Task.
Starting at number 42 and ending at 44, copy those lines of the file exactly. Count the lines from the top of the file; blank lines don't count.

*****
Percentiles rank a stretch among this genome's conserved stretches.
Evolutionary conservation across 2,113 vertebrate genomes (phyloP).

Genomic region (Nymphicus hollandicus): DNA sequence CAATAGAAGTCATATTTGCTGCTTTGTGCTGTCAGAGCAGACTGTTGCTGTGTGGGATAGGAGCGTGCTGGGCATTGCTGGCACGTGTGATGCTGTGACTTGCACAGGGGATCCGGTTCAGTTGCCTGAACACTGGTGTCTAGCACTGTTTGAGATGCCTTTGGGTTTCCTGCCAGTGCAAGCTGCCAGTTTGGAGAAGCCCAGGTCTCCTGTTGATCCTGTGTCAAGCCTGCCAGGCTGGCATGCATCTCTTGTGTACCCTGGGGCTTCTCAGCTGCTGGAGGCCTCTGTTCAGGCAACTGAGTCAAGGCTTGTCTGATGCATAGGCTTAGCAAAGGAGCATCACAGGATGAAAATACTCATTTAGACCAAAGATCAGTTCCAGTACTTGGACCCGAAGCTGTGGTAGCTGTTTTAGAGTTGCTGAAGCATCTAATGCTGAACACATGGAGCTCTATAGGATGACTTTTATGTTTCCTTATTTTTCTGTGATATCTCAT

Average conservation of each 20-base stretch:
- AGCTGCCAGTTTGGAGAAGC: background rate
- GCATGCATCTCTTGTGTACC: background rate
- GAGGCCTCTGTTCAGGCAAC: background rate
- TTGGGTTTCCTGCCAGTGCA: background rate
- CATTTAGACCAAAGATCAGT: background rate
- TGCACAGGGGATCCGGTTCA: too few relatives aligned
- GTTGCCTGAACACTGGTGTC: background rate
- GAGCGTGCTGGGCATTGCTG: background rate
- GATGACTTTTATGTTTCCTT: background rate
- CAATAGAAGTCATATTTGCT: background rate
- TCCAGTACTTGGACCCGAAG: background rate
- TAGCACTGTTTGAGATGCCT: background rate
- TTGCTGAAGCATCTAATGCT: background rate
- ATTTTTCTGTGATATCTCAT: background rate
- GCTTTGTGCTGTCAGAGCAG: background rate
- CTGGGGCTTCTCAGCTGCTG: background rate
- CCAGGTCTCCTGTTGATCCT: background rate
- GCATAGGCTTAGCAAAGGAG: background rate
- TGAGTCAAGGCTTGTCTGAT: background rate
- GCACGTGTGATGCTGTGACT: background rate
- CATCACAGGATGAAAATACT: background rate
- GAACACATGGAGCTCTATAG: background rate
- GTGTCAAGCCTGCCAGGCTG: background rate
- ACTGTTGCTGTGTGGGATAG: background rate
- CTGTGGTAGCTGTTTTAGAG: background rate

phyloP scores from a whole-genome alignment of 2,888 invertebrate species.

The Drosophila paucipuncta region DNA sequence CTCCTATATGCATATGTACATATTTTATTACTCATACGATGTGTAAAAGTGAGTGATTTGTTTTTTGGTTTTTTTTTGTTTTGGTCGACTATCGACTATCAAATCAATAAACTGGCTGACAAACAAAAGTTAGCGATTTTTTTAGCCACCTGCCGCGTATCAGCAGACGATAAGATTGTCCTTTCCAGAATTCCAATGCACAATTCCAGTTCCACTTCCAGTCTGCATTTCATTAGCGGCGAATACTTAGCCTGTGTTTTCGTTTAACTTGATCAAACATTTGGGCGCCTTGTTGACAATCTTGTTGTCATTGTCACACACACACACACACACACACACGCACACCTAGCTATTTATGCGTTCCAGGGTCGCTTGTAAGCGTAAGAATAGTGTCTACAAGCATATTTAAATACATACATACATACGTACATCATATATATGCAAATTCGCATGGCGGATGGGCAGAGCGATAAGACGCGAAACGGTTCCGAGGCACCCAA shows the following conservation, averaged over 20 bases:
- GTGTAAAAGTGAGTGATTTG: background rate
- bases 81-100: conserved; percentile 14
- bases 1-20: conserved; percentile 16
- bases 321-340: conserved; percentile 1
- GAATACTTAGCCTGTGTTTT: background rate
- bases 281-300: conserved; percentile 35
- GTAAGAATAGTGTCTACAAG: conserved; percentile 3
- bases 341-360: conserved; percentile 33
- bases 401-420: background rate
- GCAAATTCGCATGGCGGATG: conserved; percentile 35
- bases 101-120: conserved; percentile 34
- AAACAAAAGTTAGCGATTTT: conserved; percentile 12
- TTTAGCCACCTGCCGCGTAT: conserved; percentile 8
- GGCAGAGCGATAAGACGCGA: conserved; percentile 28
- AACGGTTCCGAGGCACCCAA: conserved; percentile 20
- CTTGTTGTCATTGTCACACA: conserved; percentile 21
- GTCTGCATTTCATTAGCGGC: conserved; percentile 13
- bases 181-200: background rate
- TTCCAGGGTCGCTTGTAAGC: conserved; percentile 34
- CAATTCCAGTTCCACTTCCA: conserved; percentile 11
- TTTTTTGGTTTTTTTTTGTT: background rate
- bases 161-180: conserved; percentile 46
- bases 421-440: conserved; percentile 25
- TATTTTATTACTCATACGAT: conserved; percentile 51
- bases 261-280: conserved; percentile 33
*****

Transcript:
- bases 101-120: conserved; percentile 34
- AAACAAAAGTTAGCGATTTT: conserved; percentile 12
- TTTAGCCACCTGCCGCGTAT: conserved; percentile 8